Director: Jack Hazan
A Bigger Splash is a feature film without professional actors. Rather, real people appear as themselves, and their relationships with each other are more or less as in reality. The film was made over a period of three and a half years, with the characters speaking in a vernacular of their own, but on themes suggested by the director, Jack Hazan.
The plot follows loosely the experiences of David Hockney, Britain's most famous young painter and darling of the 'swinging London' of the sixties. David is distraught when his lover and model, Peter, leaves him to return to America. For months, he attempts to complete a portrait of Peter, living alone in his modern and sterile flat. He develops visions of Peter frolicking in a California swimming pool with other boys. Eventually, he destroys the 'Peter' canvas and his six months' work, to the despair of the gallery owner who was counting on it to restore his own fortunes. David is persuaded to give up his life in London and move to the States, But he doesn't find Peter and resolves to get rid of all his paintings of him; he will keep only his portraits of his mother.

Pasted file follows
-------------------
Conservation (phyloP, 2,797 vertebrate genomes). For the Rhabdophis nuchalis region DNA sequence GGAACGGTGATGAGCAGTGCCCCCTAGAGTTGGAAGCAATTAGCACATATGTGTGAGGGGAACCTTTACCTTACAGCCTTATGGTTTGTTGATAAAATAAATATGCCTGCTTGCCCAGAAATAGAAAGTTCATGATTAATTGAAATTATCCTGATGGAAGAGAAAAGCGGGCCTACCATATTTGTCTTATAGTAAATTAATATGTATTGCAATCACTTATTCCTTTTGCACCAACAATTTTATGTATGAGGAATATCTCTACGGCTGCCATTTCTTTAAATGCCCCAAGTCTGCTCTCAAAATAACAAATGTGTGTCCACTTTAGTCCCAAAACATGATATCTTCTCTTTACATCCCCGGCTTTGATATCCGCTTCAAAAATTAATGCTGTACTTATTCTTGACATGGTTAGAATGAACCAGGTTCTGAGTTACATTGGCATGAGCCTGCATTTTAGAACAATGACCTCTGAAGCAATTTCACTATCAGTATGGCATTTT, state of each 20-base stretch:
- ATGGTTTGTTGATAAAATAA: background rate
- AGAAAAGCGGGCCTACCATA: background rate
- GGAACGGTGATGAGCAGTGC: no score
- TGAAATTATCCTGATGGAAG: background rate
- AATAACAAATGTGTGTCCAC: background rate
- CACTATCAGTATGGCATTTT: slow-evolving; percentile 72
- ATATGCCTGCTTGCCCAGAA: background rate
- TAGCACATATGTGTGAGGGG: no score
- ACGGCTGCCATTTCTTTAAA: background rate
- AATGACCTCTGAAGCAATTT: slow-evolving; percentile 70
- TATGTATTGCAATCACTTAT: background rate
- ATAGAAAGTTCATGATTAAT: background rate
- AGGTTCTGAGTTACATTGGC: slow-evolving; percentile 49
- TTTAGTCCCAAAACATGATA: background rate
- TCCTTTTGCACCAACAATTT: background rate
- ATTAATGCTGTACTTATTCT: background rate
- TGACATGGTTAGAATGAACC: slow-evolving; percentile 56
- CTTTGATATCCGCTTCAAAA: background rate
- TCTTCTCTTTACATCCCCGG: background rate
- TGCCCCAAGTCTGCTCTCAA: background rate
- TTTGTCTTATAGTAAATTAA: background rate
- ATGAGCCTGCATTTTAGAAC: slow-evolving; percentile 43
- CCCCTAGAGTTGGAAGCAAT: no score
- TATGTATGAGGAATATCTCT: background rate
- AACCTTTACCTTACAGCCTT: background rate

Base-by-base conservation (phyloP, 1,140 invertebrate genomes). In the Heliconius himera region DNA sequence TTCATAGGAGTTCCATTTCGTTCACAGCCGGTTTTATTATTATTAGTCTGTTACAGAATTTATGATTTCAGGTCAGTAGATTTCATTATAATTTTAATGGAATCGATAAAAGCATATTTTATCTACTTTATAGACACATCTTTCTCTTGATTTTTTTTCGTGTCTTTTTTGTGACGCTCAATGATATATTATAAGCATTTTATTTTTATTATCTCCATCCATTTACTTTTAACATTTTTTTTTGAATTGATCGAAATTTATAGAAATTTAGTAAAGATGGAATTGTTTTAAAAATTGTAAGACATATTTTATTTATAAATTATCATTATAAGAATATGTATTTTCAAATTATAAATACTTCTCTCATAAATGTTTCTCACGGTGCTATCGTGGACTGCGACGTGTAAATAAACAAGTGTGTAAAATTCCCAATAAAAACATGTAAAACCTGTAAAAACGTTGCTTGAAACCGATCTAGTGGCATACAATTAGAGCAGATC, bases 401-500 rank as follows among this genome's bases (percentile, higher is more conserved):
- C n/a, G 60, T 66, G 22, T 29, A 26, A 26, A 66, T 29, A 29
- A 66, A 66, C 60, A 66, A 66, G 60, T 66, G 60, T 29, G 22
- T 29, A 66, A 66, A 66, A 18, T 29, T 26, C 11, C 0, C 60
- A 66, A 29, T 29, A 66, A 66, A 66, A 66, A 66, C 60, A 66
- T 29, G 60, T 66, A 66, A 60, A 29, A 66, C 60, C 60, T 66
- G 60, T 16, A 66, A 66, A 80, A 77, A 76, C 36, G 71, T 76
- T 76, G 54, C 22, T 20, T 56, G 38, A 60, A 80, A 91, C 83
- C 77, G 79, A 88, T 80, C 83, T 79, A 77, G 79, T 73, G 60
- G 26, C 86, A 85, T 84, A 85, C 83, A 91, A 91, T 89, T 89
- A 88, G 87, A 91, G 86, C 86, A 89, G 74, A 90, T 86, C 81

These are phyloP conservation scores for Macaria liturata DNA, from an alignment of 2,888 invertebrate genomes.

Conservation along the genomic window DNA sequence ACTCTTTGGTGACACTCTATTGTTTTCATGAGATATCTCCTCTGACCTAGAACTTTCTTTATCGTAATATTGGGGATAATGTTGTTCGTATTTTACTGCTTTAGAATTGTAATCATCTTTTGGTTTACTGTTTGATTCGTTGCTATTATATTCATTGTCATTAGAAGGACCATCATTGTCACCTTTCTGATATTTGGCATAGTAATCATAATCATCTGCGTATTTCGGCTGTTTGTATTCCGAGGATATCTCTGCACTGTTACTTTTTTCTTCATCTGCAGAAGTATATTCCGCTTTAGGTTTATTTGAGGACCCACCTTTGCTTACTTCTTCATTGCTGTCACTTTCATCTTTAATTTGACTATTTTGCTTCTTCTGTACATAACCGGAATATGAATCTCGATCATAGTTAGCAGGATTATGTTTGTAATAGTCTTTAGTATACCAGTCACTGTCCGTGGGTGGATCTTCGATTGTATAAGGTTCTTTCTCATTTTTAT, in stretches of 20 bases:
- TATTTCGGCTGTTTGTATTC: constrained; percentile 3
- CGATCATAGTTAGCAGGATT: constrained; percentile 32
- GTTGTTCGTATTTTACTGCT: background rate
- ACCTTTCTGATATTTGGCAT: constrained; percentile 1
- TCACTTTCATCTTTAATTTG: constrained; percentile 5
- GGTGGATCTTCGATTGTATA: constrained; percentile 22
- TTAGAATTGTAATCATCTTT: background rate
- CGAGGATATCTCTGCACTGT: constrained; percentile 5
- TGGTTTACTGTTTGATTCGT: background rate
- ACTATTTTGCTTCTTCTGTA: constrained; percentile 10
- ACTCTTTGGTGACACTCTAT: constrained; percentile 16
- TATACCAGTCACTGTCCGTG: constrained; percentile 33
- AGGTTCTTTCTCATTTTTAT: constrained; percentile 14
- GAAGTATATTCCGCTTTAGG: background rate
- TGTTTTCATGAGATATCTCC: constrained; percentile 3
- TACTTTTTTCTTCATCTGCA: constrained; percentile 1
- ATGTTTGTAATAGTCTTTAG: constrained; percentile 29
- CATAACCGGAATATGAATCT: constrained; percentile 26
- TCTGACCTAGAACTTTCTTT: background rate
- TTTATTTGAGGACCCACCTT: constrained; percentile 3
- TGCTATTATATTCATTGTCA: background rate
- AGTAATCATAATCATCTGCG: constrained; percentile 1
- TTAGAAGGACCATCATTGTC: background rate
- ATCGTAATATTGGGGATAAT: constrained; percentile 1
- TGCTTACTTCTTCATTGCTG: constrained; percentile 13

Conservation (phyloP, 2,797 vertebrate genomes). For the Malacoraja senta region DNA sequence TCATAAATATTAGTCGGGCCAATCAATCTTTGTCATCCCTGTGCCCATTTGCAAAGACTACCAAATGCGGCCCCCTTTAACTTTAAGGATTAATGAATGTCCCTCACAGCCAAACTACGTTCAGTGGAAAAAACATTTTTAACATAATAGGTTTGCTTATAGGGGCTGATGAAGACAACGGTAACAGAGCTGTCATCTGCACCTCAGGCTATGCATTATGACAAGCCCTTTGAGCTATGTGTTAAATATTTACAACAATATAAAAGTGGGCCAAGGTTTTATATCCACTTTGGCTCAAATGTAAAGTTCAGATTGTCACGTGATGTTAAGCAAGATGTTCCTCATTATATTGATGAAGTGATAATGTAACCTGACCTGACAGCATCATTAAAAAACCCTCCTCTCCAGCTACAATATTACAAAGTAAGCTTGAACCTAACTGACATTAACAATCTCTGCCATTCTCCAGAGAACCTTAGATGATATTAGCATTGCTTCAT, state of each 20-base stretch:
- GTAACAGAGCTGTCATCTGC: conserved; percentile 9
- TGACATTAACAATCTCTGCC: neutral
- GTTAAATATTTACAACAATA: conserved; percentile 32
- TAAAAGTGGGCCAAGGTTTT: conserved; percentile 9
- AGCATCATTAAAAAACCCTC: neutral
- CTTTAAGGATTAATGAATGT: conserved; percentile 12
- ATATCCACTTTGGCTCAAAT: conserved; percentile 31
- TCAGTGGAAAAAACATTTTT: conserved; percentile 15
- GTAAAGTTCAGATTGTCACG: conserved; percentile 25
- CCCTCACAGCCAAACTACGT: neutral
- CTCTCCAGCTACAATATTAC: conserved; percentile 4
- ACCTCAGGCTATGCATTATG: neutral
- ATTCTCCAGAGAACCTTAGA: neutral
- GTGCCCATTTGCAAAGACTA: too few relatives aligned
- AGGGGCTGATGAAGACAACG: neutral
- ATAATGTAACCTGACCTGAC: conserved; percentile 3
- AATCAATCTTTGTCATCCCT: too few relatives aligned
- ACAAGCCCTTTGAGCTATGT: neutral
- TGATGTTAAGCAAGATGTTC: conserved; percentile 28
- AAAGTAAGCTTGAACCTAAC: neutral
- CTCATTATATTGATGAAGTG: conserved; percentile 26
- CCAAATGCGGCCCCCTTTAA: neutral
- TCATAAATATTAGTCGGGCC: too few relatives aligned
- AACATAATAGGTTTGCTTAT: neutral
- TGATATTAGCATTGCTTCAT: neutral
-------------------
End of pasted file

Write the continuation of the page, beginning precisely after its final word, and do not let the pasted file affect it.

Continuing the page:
The film had its beginnings in May 1970 when Hazan approached David Hockney about the project. Hazan took on the camera work in order to maintain the trust he had developed between the actors and himself. Camera movements were kept to a minimum, and lenses that might provide unnatural results were avoided. So there are no zooms in the film at all. The sets were chosen to reproduce as realistically as possible the atmosphere of David Hockney's paintings. Even the outside sequences were filmed under cloudy skies to avoid any break in the quality of the light.
David Hockney's reputation as a major international painter followed his retrospective exhibition in 1970 which was shown throughout Europe. In 1972 came an exhibition in New York, featuring the Peter by the Pool painting, which dominates the film. The title, A Bigger Splash, is taken from another painting, completed in 1967.
'As a bonus to its humour and originality, it is probably the best shot British movie ever; some would say the best British movie ever. It does ask rather a lot of those who, despite protestations to the opposite, are unable to come to terms with their own prejudices.' Film
”A Bigger Splash' is unforgiveably solemn, something that Andy Warhol and Paul Morrissey would never have allowed.'Vincent Canby, Ny Times
Second Grand Prix, Locarno